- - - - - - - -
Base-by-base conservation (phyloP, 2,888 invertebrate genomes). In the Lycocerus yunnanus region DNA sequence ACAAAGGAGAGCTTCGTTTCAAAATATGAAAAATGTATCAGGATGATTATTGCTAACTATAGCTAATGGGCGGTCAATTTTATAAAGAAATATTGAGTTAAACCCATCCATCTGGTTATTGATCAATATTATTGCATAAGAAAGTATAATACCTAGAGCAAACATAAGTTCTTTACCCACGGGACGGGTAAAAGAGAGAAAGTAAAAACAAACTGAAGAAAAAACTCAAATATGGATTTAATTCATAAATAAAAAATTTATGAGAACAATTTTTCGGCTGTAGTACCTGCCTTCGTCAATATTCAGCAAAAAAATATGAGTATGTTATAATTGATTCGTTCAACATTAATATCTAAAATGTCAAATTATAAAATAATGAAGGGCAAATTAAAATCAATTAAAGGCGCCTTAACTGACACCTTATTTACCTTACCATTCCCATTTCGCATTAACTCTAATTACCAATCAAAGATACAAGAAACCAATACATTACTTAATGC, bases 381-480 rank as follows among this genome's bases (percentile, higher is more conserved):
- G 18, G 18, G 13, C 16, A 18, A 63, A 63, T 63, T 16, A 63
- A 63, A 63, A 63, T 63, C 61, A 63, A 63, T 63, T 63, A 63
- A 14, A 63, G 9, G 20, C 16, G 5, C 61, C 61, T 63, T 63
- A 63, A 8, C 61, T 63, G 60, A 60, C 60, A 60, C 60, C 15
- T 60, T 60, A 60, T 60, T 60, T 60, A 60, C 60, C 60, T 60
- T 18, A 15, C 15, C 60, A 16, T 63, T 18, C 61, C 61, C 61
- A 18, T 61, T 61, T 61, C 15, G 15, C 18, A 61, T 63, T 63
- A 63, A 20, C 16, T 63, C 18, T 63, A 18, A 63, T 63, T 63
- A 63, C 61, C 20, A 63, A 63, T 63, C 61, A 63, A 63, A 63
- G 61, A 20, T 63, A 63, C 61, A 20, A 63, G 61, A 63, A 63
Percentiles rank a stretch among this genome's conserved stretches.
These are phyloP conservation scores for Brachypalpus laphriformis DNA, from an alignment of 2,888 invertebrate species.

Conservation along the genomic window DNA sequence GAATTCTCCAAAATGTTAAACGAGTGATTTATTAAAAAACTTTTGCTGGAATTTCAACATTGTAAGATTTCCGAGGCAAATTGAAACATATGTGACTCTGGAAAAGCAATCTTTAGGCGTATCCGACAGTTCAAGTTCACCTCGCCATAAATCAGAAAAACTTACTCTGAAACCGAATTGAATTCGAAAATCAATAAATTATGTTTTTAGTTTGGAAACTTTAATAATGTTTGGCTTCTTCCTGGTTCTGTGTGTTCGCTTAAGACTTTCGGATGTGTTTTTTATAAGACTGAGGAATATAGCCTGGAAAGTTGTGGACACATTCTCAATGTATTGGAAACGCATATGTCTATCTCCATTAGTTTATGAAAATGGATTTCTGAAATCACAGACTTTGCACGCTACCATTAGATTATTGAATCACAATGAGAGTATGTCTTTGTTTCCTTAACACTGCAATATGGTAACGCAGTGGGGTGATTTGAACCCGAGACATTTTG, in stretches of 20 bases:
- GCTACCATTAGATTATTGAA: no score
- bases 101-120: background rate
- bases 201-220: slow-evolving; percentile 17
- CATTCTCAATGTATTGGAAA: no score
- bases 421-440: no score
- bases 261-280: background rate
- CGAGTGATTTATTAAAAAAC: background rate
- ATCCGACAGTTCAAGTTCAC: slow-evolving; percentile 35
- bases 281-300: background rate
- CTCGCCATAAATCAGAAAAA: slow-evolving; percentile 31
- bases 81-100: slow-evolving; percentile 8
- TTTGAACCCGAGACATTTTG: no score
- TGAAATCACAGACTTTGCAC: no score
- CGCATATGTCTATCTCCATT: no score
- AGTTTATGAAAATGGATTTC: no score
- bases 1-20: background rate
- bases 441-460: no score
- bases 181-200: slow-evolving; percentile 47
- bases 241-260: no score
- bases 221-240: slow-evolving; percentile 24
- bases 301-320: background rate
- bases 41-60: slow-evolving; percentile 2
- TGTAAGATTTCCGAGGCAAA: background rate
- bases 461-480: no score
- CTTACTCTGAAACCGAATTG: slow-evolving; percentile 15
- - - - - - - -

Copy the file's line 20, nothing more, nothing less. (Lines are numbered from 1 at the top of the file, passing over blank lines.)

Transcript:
- bases 261-280: background rate